Right,.... Getting a Junior Designer role in London is going to be like trying to get bottle of vodka in Boston, Linconshire! Every grad in the south of England will be applying for these positions in London at the moment and to be honest a years experience in-house isn't going to stand you in any better stead than anyone else.

    If you're sure now is the time to move jobs and have a go in the big smoke then look in places like Design Week or contact recruitment agents in London such as Orchard. Digital, Creative and Marketing Recruitment. Any recruitment agency will ask for your portfolio and CV when you submit an application but be warned the recruitment agents that specialise in the creative industry take no prisoners and will rip you to bits given half a chance!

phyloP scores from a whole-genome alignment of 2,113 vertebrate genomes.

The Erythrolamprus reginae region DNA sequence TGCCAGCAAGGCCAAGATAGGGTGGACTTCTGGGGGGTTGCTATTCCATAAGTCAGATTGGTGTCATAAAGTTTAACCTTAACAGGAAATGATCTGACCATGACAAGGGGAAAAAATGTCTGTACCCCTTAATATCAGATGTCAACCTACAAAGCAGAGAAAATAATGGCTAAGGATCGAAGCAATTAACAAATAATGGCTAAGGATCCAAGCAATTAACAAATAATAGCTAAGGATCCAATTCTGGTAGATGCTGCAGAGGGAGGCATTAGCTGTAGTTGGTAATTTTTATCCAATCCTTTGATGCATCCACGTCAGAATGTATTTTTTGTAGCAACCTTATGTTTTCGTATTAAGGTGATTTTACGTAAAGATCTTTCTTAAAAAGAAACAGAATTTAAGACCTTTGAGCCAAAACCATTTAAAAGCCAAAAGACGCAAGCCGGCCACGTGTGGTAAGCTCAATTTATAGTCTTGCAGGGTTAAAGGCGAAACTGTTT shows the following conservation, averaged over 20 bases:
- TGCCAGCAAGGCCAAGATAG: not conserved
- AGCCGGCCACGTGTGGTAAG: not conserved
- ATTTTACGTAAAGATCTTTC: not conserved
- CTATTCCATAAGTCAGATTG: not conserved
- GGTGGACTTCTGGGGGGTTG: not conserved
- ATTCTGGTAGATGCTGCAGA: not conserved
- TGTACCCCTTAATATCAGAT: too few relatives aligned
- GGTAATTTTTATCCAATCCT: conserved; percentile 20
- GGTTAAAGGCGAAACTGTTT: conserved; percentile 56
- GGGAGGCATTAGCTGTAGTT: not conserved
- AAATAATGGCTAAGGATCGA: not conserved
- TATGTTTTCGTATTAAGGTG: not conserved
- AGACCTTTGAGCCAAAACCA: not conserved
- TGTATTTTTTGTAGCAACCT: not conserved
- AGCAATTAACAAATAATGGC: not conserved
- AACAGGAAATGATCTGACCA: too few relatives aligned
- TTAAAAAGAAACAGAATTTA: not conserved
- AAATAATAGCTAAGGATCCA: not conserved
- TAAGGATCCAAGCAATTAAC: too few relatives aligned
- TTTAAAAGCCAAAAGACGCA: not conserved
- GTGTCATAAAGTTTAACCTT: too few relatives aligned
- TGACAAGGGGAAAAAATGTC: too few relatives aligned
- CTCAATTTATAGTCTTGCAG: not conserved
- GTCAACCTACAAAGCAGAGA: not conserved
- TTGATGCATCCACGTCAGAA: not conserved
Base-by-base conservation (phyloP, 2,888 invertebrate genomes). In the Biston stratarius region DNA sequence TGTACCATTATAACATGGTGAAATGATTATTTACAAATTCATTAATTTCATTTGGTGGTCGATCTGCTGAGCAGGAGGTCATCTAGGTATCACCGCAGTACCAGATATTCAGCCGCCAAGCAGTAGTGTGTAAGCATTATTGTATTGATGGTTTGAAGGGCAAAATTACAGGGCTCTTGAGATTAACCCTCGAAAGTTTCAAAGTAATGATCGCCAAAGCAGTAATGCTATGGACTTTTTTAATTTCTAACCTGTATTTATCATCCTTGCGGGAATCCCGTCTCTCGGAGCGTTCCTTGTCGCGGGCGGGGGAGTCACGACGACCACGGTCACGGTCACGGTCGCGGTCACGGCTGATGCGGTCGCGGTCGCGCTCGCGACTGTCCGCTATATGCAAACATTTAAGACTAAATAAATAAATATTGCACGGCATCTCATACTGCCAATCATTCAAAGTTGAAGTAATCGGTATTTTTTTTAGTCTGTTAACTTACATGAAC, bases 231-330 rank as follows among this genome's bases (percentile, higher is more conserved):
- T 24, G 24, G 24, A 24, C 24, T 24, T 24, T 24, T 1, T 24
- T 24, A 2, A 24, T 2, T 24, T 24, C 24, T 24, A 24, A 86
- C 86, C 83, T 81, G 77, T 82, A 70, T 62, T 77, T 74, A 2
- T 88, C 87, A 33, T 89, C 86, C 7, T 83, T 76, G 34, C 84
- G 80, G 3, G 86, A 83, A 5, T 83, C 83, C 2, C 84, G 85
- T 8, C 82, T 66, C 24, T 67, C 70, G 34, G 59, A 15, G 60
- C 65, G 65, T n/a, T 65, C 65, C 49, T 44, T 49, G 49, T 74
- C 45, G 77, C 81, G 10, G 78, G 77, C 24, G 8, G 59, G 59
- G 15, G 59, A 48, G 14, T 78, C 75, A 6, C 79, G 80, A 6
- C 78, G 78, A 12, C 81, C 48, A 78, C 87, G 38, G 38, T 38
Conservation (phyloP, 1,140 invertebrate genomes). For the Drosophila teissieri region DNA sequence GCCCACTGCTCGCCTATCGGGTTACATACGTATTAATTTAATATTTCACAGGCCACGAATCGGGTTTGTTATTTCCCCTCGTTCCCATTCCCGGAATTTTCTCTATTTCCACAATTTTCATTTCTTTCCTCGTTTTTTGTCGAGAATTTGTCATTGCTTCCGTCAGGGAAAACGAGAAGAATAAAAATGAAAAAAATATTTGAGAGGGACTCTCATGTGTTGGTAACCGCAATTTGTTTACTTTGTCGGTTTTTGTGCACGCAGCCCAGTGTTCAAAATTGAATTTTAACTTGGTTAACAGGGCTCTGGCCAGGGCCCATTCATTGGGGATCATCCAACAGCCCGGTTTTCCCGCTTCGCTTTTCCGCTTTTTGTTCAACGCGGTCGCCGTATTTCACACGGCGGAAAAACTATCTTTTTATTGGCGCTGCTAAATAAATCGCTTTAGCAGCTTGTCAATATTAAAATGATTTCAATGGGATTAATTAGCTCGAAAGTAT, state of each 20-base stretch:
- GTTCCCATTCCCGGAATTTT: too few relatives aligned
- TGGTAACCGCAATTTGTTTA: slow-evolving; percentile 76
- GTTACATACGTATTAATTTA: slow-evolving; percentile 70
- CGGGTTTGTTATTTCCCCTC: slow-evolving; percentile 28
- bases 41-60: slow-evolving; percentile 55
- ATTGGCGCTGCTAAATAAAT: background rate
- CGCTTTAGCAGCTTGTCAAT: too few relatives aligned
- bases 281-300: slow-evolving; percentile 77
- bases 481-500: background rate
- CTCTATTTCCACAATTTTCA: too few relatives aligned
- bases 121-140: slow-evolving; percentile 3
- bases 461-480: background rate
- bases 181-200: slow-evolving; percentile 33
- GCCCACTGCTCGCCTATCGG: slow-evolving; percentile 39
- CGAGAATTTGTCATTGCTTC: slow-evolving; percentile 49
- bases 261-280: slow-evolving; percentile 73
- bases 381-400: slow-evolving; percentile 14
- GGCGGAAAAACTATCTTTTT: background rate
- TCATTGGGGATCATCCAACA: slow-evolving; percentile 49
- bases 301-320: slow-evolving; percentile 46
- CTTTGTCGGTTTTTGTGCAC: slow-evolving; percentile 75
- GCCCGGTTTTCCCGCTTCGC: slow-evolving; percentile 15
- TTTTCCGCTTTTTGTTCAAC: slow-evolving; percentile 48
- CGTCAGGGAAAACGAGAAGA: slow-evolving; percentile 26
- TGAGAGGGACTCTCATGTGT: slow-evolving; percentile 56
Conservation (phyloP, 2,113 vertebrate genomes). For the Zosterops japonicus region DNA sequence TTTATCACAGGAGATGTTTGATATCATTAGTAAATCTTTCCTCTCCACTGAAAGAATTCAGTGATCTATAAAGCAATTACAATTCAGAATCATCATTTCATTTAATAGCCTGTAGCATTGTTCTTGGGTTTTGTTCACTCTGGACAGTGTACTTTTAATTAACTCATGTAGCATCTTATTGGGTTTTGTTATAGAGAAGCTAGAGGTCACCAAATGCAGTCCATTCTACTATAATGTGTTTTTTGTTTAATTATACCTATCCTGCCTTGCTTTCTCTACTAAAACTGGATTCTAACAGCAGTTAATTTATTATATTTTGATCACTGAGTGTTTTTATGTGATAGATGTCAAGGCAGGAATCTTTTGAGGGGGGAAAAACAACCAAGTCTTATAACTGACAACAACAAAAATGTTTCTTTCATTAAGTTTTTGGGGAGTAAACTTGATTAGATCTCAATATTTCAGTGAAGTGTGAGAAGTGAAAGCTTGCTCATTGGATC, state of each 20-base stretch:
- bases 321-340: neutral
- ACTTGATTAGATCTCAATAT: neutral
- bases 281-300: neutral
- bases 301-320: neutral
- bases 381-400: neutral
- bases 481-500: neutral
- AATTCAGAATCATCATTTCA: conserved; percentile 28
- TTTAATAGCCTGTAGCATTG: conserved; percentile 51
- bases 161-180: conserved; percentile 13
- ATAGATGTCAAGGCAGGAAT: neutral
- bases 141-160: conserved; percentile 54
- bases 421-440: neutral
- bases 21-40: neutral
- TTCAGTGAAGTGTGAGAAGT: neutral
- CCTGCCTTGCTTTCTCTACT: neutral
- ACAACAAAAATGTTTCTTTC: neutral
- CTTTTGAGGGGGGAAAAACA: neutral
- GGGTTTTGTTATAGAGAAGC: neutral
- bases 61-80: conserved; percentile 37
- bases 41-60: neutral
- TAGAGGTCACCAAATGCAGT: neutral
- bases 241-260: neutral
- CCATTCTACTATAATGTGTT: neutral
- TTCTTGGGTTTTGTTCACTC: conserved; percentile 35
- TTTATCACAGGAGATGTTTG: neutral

3. sthomas

    sthomas Member

    I moved to London in the search of a junior designer position when I first graduated so be prepared for something like this:

    1. Realise how expensive it is to rent/eat/live in London
    2. Apply for loads of jobs - don't get any interviews
    3. Contact recruitment agencies - need a minimum of 5 years experience
    4. Take a temporary, mind-numbing job to help pay the rent
    5. Keep applying for jobs, but can't go for any interviews due to the job
    6. Don't have the time to work on folio because the temp job is taking up all the time
    7. Realise you might have been better off getting more experience before moving to London
  4. johnnyfox

    johnnyfox New Member

    Hi Bigdave/sthomas,

    Thanks a lot for your advice, particularly for the helpful links. I'm keen to have my CV looking its best so getting ripped apart wouldn't be such a bad thing at this stage - I'll just need to hope that my designer's thick skin is good enough!